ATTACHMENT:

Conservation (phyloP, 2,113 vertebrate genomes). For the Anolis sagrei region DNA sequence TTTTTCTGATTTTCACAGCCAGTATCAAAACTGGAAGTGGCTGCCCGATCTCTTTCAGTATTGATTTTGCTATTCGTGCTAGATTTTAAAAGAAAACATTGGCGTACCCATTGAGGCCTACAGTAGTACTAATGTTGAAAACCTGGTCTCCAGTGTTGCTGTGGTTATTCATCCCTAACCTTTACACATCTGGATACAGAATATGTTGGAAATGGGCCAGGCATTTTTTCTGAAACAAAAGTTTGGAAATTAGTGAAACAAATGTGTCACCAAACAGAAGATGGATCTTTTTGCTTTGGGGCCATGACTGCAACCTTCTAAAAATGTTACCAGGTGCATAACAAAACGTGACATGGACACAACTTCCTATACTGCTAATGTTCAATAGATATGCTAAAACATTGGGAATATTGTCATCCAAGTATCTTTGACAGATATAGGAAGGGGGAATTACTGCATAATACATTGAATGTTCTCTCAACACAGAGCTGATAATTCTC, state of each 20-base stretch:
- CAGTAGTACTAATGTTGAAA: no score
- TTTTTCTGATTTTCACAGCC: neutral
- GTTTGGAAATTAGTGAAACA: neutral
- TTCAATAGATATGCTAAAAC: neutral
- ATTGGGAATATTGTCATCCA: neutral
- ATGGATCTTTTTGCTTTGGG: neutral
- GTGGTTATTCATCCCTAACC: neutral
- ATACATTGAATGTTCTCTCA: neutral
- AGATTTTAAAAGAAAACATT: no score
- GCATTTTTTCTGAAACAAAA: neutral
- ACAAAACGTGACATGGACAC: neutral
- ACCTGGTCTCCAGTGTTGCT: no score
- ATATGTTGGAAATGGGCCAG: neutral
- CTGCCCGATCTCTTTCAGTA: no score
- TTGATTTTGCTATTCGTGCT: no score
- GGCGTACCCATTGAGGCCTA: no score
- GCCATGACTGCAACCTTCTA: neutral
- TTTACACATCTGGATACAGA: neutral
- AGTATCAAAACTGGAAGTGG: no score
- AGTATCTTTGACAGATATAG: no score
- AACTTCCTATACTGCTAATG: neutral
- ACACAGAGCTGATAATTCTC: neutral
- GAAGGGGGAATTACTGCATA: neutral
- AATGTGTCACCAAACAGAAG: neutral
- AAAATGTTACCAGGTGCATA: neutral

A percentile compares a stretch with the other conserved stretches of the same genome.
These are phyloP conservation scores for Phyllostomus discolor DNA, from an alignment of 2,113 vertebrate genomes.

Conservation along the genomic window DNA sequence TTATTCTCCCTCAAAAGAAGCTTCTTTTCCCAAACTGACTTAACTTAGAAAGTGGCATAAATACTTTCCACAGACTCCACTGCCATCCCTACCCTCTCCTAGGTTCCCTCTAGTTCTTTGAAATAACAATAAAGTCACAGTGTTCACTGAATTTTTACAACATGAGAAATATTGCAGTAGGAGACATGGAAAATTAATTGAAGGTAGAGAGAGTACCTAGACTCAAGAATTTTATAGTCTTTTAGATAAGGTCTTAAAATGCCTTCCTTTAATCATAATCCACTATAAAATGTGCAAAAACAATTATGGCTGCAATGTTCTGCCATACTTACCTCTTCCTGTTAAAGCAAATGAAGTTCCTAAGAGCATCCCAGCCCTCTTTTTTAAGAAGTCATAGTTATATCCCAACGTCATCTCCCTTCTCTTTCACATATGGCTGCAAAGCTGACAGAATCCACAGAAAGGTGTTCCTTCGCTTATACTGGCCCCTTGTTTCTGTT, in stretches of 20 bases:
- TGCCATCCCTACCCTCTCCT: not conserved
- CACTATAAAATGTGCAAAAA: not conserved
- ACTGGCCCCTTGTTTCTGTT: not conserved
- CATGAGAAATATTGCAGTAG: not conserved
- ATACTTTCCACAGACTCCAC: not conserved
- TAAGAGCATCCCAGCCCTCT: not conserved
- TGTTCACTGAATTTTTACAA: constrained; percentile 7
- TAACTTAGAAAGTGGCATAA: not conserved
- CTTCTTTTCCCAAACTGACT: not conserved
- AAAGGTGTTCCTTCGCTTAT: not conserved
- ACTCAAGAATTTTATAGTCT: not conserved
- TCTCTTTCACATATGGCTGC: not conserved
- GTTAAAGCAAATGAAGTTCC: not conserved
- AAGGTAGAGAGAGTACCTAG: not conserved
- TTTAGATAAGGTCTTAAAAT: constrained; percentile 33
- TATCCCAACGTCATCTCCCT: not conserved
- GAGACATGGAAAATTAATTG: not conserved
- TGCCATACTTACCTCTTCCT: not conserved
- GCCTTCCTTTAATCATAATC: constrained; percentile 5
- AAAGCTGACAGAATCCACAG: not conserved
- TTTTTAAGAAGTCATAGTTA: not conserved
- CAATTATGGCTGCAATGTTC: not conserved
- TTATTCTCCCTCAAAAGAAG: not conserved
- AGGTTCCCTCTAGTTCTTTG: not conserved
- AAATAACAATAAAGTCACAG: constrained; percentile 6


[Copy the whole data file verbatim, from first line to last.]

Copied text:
Conservation (phyloP, 2,113 vertebrate genomes). For the Anolis sagrei region DNA sequence TTTTTCTGATTTTCACAGCCAGTATCAAAACTGGAAGTGGCTGCCCGATCTCTTTCAGTATTGATTTTGCTATTCGTGCTAGATTTTAAAAGAAAACATTGGCGTACCCATTGAGGCCTACAGTAGTACTAATGTTGAAAACCTGGTCTCCAGTGTTGCTGTGGTTATTCATCCCTAACCTTTACACATCTGGATACAGAATATGTTGGAAATGGGCCAGGCATTTTTTCTGAAACAAAAGTTTGGAAATTAGTGAAACAAATGTGTCACCAAACAGAAGATGGATCTTTTTGCTTTGGGGCCATGACTGCAACCTTCTAAAAATGTTACCAGGTGCATAACAAAACGTGACATGGACACAACTTCCTATACTGCTAATGTTCAATAGATATGCTAAAACATTGGGAATATTGTCATCCAAGTATCTTTGACAGATATAGGAAGGGGGAATTACTGCATAATACATTGAATGTTCTCTCAACACAGAGCTGATAATTCTC, state of each 20-base stretch:
- CAGTAGTACTAATGTTGAAA: no score
- TTTTTCTGATTTTCACAGCC: neutral
- GTTTGGAAATTAGTGAAACA: neutral
- TTCAATAGATATGCTAAAAC: neutral
- ATTGGGAATATTGTCATCCA: neutral
- ATGGATCTTTTTGCTTTGGG: neutral
- GTGGTTATTCATCCCTAACC: neutral
- ATACATTGAATGTTCTCTCA: neutral
- AGATTTTAAAAGAAAACATT: no score
- GCATTTTTTCTGAAACAAAA: neutral
- ACAAAACGTGACATGGACAC: neutral
- ACCTGGTCTCCAGTGTTGCT: no score
- ATATGTTGGAAATGGGCCAG: neutral
- CTGCCCGATCTCTTTCAGTA: no score
- TTGATTTTGCTATTCGTGCT: no score
- GGCGTACCCATTGAGGCCTA: no score
- GCCATGACTGCAACCTTCTA: neutral
- TTTACACATCTGGATACAGA: neutral
- AGTATCAAAACTGGAAGTGG: no score
- AGTATCTTTGACAGATATAG: no score
- AACTTCCTATACTGCTAATG: neutral
- ACACAGAGCTGATAATTCTC: neutral
- GAAGGGGGAATTACTGCATA: neutral
- AATGTGTCACCAAACAGAAG: neutral
- AAAATGTTACCAGGTGCATA: neutral

A percentile compares a stretch with the other conserved stretches of the same genome.
These are phyloP conservation scores for Phyllostomus discolor DNA, from an alignment of 2,113 vertebrate genomes.

Conservation along the genomic window DNA sequence TTATTCTCCCTCAAAAGAAGCTTCTTTTCCCAAACTGACTTAACTTAGAAAGTGGCATAAATACTTTCCACAGACTCCACTGCCATCCCTACCCTCTCCTAGGTTCCCTCTAGTTCTTTGAAATAACAATAAAGTCACAGTGTTCACTGAATTTTTACAACATGAGAAATATTGCAGTAGGAGACATGGAAAATTAATTGAAGGTAGAGAGAGTACCTAGACTCAAGAATTTTATAGTCTTTTAGATAAGGTCTTAAAATGCCTTCCTTTAATCATAATCCACTATAAAATGTGCAAAAACAATTATGGCTGCAATGTTCTGCCATACTTACCTCTTCCTGTTAAAGCAAATGAAGTTCCTAAGAGCATCCCAGCCCTCTTTTTTAAGAAGTCATAGTTATATCCCAACGTCATCTCCCTTCTCTTTCACATATGGCTGCAAAGCTGACAGAATCCACAGAAAGGTGTTCCTTCGCTTATACTGGCCCCTTGTTTCTGTT, in stretches of 20 bases:
- TGCCATCCCTACCCTCTCCT: not conserved
- CACTATAAAATGTGCAAAAA: not conserved
- ACTGGCCCCTTGTTTCTGTT: not conserved
- CATGAGAAATATTGCAGTAG: not conserved
- ATACTTTCCACAGACTCCAC: not conserved
- TAAGAGCATCCCAGCCCTCT: not conserved
- TGTTCACTGAATTTTTACAA: constrained; percentile 7
- TAACTTAGAAAGTGGCATAA: not conserved
- CTTCTTTTCCCAAACTGACT: not conserved
- AAAGGTGTTCCTTCGCTTAT: not conserved
- ACTCAAGAATTTTATAGTCT: not conserved
- TCTCTTTCACATATGGCTGC: not conserved
- GTTAAAGCAAATGAAGTTCC: not conserved
- AAGGTAGAGAGAGTACCTAG: not conserved
- TTTAGATAAGGTCTTAAAAT: constrained; percentile 33
- TATCCCAACGTCATCTCCCT: not conserved
- GAGACATGGAAAATTAATTG: not conserved
- TGCCATACTTACCTCTTCCT: not conserved
- GCCTTCCTTTAATCATAATC: constrained; percentile 5
- AAAGCTGACAGAATCCACAG: not conserved
- TTTTTAAGAAGTCATAGTTA: not conserved
- CAATTATGGCTGCAATGTTC: not conserved
- TTATTCTCCCTCAAAAGAAG: not conserved
- AGGTTCCCTCTAGTTCTTTG: not conserved
- AAATAACAATAAAGTCACAG: constrained; percentile 6